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Young Coloradans getting their start in STEM industries as technicians

Companies such as Lockheed Martin are hiring skilled community college students in their late teens and early 20s.
Computer science students at Arapahoe Community College's Sturm Collaboration Campus on Thursday, Nov. 4, 2021, in Castle Rock.

More people under age 25 need to join STEM industries to meet future demand in Colorado and the rest of the country, according to projections from the U.S. Census Bureau. But the path into those companies isn’t always through a university, said Dr. Amanda Meier, faculty member in the Front Range Community College’s optics technology program.

“There’s a very high level of reliance on the technician job roles within these companies,” Meier said. “They’re realizing that the associates degrees and the certificate programs that get you on the job quicker and train just the necessary, relevant skill set to do the specific job, are very beneficial.”

Often companies are looking for community college students that have been connected with on-the-job training, she said.

“You can’t have products unless someone is making them, and we don’t pay PhD’s to manufacture a large number of products,” Meier explained. “And so I think we’re seeing a shift from a lot of companies that are realizing if they’re growing their technology and manufacturing those technologies, that they need more technicians to truly do the work.”

The need for employees in STEM fields is expected to double over the next 10 years in Colorado and the rest of the country, according to the U.S. Bureau of Labor Statistics.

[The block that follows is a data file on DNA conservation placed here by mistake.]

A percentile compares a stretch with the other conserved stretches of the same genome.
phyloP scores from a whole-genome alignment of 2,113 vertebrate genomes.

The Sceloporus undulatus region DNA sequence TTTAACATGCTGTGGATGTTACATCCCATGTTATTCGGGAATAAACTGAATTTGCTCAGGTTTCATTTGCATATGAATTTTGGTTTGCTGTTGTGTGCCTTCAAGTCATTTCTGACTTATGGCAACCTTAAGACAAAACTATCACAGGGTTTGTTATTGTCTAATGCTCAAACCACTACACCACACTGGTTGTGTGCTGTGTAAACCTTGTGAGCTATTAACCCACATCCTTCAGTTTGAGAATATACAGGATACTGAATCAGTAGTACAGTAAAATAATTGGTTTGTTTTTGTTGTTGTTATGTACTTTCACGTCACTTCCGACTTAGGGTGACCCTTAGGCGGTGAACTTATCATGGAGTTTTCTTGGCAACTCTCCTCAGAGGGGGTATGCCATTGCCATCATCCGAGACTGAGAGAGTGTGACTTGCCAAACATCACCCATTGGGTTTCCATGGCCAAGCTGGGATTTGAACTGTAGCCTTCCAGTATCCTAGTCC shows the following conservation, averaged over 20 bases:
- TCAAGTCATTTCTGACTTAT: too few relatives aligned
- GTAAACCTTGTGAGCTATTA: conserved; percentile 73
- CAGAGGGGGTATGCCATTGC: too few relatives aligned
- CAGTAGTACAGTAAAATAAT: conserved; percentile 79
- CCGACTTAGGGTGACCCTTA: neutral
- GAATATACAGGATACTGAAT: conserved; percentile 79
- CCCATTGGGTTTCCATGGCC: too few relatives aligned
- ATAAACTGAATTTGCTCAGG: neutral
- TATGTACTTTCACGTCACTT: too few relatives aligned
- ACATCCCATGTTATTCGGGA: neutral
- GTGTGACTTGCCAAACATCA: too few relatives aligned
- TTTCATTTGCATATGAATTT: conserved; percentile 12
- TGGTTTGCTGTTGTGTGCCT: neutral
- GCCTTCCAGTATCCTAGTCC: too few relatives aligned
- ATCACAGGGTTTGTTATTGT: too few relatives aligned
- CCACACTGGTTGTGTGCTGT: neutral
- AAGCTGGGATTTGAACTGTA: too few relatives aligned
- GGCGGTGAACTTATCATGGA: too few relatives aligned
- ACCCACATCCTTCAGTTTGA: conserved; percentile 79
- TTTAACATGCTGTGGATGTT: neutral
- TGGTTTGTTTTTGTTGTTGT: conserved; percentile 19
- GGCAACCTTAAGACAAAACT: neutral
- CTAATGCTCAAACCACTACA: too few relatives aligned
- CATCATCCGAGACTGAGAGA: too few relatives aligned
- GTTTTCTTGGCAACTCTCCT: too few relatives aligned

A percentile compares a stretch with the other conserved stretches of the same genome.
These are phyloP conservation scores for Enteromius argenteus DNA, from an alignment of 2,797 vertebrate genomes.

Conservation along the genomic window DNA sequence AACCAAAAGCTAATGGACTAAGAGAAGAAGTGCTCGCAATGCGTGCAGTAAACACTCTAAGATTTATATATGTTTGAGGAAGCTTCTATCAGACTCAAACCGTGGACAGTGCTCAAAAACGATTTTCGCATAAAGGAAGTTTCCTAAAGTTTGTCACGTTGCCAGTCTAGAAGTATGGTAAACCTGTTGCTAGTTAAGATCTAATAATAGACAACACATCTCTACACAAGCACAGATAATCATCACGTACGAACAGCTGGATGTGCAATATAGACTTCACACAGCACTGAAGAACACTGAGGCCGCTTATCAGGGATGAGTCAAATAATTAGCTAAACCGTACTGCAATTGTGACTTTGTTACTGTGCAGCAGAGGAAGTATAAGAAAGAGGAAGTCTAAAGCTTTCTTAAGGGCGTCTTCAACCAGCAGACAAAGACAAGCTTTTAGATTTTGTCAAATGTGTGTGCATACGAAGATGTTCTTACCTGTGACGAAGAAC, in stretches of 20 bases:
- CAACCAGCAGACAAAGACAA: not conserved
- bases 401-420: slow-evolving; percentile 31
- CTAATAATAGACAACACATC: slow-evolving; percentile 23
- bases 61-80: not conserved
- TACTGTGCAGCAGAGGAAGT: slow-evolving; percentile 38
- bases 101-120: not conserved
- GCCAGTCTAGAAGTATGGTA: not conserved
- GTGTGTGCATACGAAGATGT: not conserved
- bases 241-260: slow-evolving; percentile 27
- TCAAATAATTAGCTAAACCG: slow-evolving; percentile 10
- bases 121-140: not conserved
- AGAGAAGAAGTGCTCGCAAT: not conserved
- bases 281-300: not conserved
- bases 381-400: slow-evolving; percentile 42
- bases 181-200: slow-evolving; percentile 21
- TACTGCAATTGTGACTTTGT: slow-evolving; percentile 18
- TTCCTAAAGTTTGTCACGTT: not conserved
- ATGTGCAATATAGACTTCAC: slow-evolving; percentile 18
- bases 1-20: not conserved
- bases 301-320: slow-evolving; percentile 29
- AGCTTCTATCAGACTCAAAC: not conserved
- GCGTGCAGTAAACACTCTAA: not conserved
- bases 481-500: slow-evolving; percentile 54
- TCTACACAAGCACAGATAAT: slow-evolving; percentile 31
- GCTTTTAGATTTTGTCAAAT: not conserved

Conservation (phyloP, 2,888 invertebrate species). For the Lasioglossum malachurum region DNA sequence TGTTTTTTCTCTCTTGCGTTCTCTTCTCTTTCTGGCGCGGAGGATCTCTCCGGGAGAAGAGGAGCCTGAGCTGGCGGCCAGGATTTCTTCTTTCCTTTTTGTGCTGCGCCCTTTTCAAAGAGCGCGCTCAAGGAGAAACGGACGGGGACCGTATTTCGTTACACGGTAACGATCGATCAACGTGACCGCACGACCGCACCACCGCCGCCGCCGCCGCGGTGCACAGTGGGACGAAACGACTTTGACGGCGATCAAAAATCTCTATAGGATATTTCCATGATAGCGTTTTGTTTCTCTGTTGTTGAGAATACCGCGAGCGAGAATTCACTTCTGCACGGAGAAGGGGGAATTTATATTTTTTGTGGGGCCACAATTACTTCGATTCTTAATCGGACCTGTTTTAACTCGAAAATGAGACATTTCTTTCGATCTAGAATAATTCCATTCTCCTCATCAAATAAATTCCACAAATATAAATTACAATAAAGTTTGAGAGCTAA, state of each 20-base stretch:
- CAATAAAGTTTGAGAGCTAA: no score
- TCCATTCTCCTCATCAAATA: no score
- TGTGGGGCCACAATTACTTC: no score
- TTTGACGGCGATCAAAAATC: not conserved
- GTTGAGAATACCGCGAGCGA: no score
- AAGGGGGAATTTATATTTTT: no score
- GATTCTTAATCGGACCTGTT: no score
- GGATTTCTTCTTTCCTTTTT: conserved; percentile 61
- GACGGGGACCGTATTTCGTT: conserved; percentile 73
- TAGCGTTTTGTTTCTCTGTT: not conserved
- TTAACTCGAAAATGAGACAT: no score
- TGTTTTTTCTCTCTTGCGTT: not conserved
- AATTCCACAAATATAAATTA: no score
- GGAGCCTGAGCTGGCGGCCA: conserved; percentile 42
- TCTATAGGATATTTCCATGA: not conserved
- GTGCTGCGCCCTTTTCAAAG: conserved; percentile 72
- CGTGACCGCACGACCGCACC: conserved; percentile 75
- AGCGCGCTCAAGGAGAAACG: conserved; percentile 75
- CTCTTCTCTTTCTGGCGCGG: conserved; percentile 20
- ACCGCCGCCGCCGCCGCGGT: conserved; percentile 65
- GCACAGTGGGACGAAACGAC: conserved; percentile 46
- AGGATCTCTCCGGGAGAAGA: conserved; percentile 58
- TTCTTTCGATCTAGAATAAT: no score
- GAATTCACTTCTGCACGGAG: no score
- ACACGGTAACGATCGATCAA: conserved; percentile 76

The use of technology is growing rapidly, and changing the traditional views of STEM skills, said Dr. Eric Dunker, VP for workforce and economic development at Arapahoe Community College.

“Now, when you take a car to a shop, you have to be more of a computer technician than someone who turns a wrench,” Dunker said. “You look at all the buildings in downtown Denver, many of them are run on very complex computer systems, so there’s a lot of professions that are changing to become more technological.”

Those who get their start with a STEM company at a young age can move on to get their bachelor’s degrees later, with a resume that already includes valuable skills at well-known companies, he said.

“Lockheed Martin, in the advanced manufacturing and aerospace space, has been hiring several of our first and second-year students — some as early as 18 or 19 years old — into clearance positions because they had successful internships with them,” Dunker said.

These entry-level technician positions can allow young people to experience an industry and decide whether it’s right for them, he explained. If the students then decide to transfer to a university and apply for an advanced job in that industry later on, they will have a more in-depth understanding of that field.

“They can see how processes are becoming more automated, and they will understand how to run these complex systems,” Dunker said.

When advising high school students, it’s important to show them different types of post-secondary education and a range of new job fields, he explained.

Amber Fisher

About the Author: Amber Fisher

I'm thrilled to be an assistant editor with the Longmont Leader after spending the past decade reporting for news outlets across North America. When I'm not writing, you can find me snowboarding, reading fiction and running (poorly).
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